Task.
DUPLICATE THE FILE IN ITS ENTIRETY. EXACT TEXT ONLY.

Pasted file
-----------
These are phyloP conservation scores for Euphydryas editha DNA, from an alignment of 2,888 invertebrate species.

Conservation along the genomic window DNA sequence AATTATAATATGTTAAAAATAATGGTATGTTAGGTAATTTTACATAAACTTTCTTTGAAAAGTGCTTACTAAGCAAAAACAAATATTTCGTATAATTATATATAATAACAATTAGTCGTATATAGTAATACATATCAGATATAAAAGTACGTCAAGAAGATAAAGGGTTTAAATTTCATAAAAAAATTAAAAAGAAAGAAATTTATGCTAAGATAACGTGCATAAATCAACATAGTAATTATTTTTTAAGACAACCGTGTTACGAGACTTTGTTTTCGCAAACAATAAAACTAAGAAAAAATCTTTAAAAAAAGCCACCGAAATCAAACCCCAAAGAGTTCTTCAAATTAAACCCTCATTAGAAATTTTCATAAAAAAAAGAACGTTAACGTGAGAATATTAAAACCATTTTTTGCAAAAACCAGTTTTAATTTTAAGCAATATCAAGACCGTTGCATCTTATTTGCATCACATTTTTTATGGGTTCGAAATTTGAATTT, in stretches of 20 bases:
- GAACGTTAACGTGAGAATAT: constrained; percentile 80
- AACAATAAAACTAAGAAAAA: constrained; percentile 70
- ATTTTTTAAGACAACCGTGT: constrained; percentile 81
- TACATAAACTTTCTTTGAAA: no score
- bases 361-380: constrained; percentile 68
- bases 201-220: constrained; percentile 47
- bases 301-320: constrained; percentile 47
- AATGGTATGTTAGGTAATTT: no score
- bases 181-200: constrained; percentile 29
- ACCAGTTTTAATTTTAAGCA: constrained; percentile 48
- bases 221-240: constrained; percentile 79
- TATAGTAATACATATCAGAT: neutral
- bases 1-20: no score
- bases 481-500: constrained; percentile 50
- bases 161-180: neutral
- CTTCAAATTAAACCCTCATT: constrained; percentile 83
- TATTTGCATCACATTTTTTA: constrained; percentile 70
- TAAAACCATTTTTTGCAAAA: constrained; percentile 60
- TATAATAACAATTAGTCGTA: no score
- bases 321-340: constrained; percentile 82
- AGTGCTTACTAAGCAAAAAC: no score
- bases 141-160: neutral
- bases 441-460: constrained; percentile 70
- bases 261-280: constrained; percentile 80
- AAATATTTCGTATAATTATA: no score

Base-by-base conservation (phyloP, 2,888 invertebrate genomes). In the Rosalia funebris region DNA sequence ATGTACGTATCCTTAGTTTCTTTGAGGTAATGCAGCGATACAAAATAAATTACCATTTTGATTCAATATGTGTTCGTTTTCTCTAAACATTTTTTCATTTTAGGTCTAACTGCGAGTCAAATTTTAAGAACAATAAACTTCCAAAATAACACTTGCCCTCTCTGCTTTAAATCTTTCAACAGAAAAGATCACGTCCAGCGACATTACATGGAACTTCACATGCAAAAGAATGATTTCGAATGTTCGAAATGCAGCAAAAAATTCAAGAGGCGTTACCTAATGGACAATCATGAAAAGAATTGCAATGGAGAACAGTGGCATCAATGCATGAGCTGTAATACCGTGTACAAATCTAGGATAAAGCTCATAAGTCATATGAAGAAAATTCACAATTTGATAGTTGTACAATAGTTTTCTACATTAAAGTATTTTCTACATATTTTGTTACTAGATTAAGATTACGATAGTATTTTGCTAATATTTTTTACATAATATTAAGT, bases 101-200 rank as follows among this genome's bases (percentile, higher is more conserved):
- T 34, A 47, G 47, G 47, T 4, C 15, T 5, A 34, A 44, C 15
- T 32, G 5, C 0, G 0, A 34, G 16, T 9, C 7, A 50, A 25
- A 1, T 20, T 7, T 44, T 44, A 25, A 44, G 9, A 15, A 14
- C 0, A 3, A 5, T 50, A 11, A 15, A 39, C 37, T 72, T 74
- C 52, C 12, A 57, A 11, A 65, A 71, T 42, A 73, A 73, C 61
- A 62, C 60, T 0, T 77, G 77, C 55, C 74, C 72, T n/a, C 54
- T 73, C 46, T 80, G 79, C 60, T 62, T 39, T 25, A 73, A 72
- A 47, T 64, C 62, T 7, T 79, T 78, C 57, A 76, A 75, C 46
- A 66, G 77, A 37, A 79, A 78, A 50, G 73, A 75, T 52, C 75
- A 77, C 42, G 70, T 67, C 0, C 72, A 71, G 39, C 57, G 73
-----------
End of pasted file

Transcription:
These are phyloP conservation scores for Euphydryas editha DNA, from an alignment of 2,888 invertebrate species.

Conservation along the genomic window DNA sequence AATTATAATATGTTAAAAATAATGGTATGTTAGGTAATTTTACATAAACTTTCTTTGAAAAGTGCTTACTAAGCAAAAACAAATATTTCGTATAATTATATATAATAACAATTAGTCGTATATAGTAATACATATCAGATATAAAAGTACGTCAAGAAGATAAAGGGTTTAAATTTCATAAAAAAATTAAAAAGAAAGAAATTTATGCTAAGATAACGTGCATAAATCAACATAGTAATTATTTTTTAAGACAACCGTGTTACGAGACTTTGTTTTCGCAAACAATAAAACTAAGAAAAAATCTTTAAAAAAAGCCACCGAAATCAAACCCCAAAGAGTTCTTCAAATTAAACCCTCATTAGAAATTTTCATAAAAAAAAGAACGTTAACGTGAGAATATTAAAACCATTTTTTGCAAAAACCAGTTTTAATTTTAAGCAATATCAAGACCGTTGCATCTTATTTGCATCACATTTTTTATGGGTTCGAAATTTGAATTT, in stretches of 20 bases:
- GAACGTTAACGTGAGAATAT: constrained; percentile 80
- AACAATAAAACTAAGAAAAA: constrained; percentile 70
- ATTTTTTAAGACAACCGTGT: constrained; percentile 81
- TACATAAACTTTCTTTGAAA: no score
- bases 361-380: constrained; percentile 68
- bases 201-220: constrained; percentile 47
- bases 301-320: constrained; percentile 47
- AATGGTATGTTAGGTAATTT: no score
- bases 181-200: constrained; percentile 29
- ACCAGTTTTAATTTTAAGCA: constrained; percentile 48
- bases 221-240: constrained; percentile 79
- TATAGTAATACATATCAGAT: neutral
- bases 1-20: no score
- bases 481-500: constrained; percentile 50
- bases 161-180: neutral
- CTTCAAATTAAACCCTCATT: constrained; percentile 83
- TATTTGCATCACATTTTTTA: constrained; percentile 70
- TAAAACCATTTTTTGCAAAA: constrained; percentile 60
- TATAATAACAATTAGTCGTA: no score
- bases 321-340: constrained; percentile 82
- AGTGCTTACTAAGCAAAAAC: no score
- bases 141-160: neutral
- bases 441-460: constrained; percentile 70
- bases 261-280: constrained; percentile 80
- AAATATTTCGTATAATTATA: no score

Base-by-base conservation (phyloP, 2,888 invertebrate genomes). In the Rosalia funebris region DNA sequence ATGTACGTATCCTTAGTTTCTTTGAGGTAATGCAGCGATACAAAATAAATTACCATTTTGATTCAATATGTGTTCGTTTTCTCTAAACATTTTTTCATTTTAGGTCTAACTGCGAGTCAAATTTTAAGAACAATAAACTTCCAAAATAACACTTGCCCTCTCTGCTTTAAATCTTTCAACAGAAAAGATCACGTCCAGCGACATTACATGGAACTTCACATGCAAAAGAATGATTTCGAATGTTCGAAATGCAGCAAAAAATTCAAGAGGCGTTACCTAATGGACAATCATGAAAAGAATTGCAATGGAGAACAGTGGCATCAATGCATGAGCTGTAATACCGTGTACAAATCTAGGATAAAGCTCATAAGTCATATGAAGAAAATTCACAATTTGATAGTTGTACAATAGTTTTCTACATTAAAGTATTTTCTACATATTTTGTTACTAGATTAAGATTACGATAGTATTTTGCTAATATTTTTTACATAATATTAAGT, bases 101-200 rank as follows among this genome's bases (percentile, higher is more conserved):
- T 34, A 47, G 47, G 47, T 4, C 15, T 5, A 34, A 44, C 15
- T 32, G 5, C 0, G 0, A 34, G 16, T 9, C 7, A 50, A 25
- A 1, T 20, T 7, T 44, T 44, A 25, A 44, G 9, A 15, A 14
- C 0, A 3, A 5, T 50, A 11, A 15, A 39, C 37, T 72, T 74
- C 52, C 12, A 57, A 11, A 65, A 71, T 42, A 73, A 73, C 61
- A 62, C 60, T 0, T 77, G 77, C 55, C 74, C 72, T n/a, C 54
- T 73, C 46, T 80, G 79, C 60, T 62, T 39, T 25, A 73, A 72
- A 47, T 64, C 62, T 7, T 79, T 78, C 57, A 76, A 75, C 46
- A 66, G 77, A 37, A 79, A 78, A 50, G 73, A 75, T 52, C 75
- A 77, C 42, G 70, T 67, C 0, C 72, A 71, G 39, C 57, G 73